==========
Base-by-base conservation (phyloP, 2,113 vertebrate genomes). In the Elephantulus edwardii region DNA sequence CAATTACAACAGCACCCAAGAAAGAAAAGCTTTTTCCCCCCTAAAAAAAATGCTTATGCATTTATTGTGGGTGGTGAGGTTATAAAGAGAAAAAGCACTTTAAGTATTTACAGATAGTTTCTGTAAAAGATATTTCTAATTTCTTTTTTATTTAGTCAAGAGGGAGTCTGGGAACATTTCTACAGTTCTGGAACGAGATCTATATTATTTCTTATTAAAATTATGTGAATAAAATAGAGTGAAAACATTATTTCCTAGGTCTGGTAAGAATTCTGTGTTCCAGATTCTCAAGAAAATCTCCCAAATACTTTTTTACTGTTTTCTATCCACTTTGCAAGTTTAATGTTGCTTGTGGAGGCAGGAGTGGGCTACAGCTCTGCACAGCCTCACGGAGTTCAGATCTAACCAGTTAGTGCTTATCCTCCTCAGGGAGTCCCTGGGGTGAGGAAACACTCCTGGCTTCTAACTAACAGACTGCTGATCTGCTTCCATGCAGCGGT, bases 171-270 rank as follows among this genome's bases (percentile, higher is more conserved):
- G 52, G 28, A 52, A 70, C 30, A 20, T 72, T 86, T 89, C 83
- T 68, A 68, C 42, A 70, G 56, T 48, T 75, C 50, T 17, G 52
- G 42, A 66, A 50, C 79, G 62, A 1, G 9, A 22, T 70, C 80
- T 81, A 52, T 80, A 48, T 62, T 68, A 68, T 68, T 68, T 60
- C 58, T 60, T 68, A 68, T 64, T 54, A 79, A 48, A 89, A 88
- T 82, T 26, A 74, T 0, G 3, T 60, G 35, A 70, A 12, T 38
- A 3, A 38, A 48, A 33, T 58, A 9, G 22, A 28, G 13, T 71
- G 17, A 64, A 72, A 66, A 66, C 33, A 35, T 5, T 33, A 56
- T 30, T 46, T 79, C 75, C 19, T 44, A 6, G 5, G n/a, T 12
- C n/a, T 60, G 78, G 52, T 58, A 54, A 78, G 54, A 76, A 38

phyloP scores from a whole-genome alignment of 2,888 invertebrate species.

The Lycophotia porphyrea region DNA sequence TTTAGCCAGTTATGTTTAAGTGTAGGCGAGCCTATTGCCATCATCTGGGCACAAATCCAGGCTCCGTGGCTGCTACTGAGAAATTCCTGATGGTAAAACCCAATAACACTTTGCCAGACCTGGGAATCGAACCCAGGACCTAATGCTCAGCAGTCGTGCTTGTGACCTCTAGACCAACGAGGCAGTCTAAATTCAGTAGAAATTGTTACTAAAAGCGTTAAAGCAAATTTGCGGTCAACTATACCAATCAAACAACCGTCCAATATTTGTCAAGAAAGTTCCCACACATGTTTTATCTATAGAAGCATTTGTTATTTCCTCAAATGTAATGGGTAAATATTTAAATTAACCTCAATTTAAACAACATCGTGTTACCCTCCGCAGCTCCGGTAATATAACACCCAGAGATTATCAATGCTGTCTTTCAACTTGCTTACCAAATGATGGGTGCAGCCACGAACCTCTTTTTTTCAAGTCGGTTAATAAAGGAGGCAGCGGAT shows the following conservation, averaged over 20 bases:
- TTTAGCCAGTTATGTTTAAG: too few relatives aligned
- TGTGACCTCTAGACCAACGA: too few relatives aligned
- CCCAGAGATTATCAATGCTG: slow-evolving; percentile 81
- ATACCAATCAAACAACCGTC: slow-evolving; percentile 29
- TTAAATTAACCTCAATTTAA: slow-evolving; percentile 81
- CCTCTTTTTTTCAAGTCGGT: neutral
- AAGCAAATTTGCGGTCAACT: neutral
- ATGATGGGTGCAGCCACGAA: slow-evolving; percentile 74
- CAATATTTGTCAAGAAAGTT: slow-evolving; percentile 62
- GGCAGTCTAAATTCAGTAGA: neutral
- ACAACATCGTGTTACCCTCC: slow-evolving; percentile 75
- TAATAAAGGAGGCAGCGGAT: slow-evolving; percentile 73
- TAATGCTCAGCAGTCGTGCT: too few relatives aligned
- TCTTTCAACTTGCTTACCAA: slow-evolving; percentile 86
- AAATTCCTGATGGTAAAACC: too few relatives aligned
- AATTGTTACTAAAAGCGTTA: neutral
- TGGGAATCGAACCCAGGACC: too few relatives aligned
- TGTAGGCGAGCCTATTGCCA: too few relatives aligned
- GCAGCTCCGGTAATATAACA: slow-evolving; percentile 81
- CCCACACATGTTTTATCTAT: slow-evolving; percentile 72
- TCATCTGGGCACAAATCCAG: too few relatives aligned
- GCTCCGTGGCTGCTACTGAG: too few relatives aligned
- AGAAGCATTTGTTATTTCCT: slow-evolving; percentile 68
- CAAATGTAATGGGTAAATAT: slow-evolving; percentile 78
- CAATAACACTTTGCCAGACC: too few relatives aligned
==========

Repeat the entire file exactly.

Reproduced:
Base-by-base conservation (phyloP, 2,113 vertebrate genomes). In the Elephantulus edwardii region DNA sequence CAATTACAACAGCACCCAAGAAAGAAAAGCTTTTTCCCCCCTAAAAAAAATGCTTATGCATTTATTGTGGGTGGTGAGGTTATAAAGAGAAAAAGCACTTTAAGTATTTACAGATAGTTTCTGTAAAAGATATTTCTAATTTCTTTTTTATTTAGTCAAGAGGGAGTCTGGGAACATTTCTACAGTTCTGGAACGAGATCTATATTATTTCTTATTAAAATTATGTGAATAAAATAGAGTGAAAACATTATTTCCTAGGTCTGGTAAGAATTCTGTGTTCCAGATTCTCAAGAAAATCTCCCAAATACTTTTTTACTGTTTTCTATCCACTTTGCAAGTTTAATGTTGCTTGTGGAGGCAGGAGTGGGCTACAGCTCTGCACAGCCTCACGGAGTTCAGATCTAACCAGTTAGTGCTTATCCTCCTCAGGGAGTCCCTGGGGTGAGGAAACACTCCTGGCTTCTAACTAACAGACTGCTGATCTGCTTCCATGCAGCGGT, bases 171-270 rank as follows among this genome's bases (percentile, higher is more conserved):
- G 52, G 28, A 52, A 70, C 30, A 20, T 72, T 86, T 89, C 83
- T 68, A 68, C 42, A 70, G 56, T 48, T 75, C 50, T 17, G 52
- G 42, A 66, A 50, C 79, G 62, A 1, G 9, A 22, T 70, C 80
- T 81, A 52, T 80, A 48, T 62, T 68, A 68, T 68, T 68, T 60
- C 58, T 60, T 68, A 68, T 64, T 54, A 79, A 48, A 89, A 88
- T 82, T 26, A 74, T 0, G 3, T 60, G 35, A 70, A 12, T 38
- A 3, A 38, A 48, A 33, T 58, A 9, G 22, A 28, G 13, T 71
- G 17, A 64, A 72, A 66, A 66, C 33, A 35, T 5, T 33, A 56
- T 30, T 46, T 79, C 75, C 19, T 44, A 6, G 5, G n/a, T 12
- C n/a, T 60, G 78, G 52, T 58, A 54, A 78, G 54, A 76, A 38

phyloP scores from a whole-genome alignment of 2,888 invertebrate species.

The Lycophotia porphyrea region DNA sequence TTTAGCCAGTTATGTTTAAGTGTAGGCGAGCCTATTGCCATCATCTGGGCACAAATCCAGGCTCCGTGGCTGCTACTGAGAAATTCCTGATGGTAAAACCCAATAACACTTTGCCAGACCTGGGAATCGAACCCAGGACCTAATGCTCAGCAGTCGTGCTTGTGACCTCTAGACCAACGAGGCAGTCTAAATTCAGTAGAAATTGTTACTAAAAGCGTTAAAGCAAATTTGCGGTCAACTATACCAATCAAACAACCGTCCAATATTTGTCAAGAAAGTTCCCACACATGTTTTATCTATAGAAGCATTTGTTATTTCCTCAAATGTAATGGGTAAATATTTAAATTAACCTCAATTTAAACAACATCGTGTTACCCTCCGCAGCTCCGGTAATATAACACCCAGAGATTATCAATGCTGTCTTTCAACTTGCTTACCAAATGATGGGTGCAGCCACGAACCTCTTTTTTTCAAGTCGGTTAATAAAGGAGGCAGCGGAT shows the following conservation, averaged over 20 bases:
- TTTAGCCAGTTATGTTTAAG: too few relatives aligned
- TGTGACCTCTAGACCAACGA: too few relatives aligned
- CCCAGAGATTATCAATGCTG: slow-evolving; percentile 81
- ATACCAATCAAACAACCGTC: slow-evolving; percentile 29
- TTAAATTAACCTCAATTTAA: slow-evolving; percentile 81
- CCTCTTTTTTTCAAGTCGGT: neutral
- AAGCAAATTTGCGGTCAACT: neutral
- ATGATGGGTGCAGCCACGAA: slow-evolving; percentile 74
- CAATATTTGTCAAGAAAGTT: slow-evolving; percentile 62
- GGCAGTCTAAATTCAGTAGA: neutral
- ACAACATCGTGTTACCCTCC: slow-evolving; percentile 75
- TAATAAAGGAGGCAGCGGAT: slow-evolving; percentile 73
- TAATGCTCAGCAGTCGTGCT: too few relatives aligned
- TCTTTCAACTTGCTTACCAA: slow-evolving; percentile 86
- AAATTCCTGATGGTAAAACC: too few relatives aligned
- AATTGTTACTAAAAGCGTTA: neutral
- TGGGAATCGAACCCAGGACC: too few relatives aligned
- TGTAGGCGAGCCTATTGCCA: too few relatives aligned
- GCAGCTCCGGTAATATAACA: slow-evolving; percentile 81
- CCCACACATGTTTTATCTAT: slow-evolving; percentile 72
- TCATCTGGGCACAAATCCAG: too few relatives aligned
- GCTCCGTGGCTGCTACTGAG: too few relatives aligned
- AGAAGCATTTGTTATTTCCT: slow-evolving; percentile 68
- CAAATGTAATGGGTAAATAT: slow-evolving; percentile 78
- CAATAACACTTTGCCAGACC: too few relatives aligned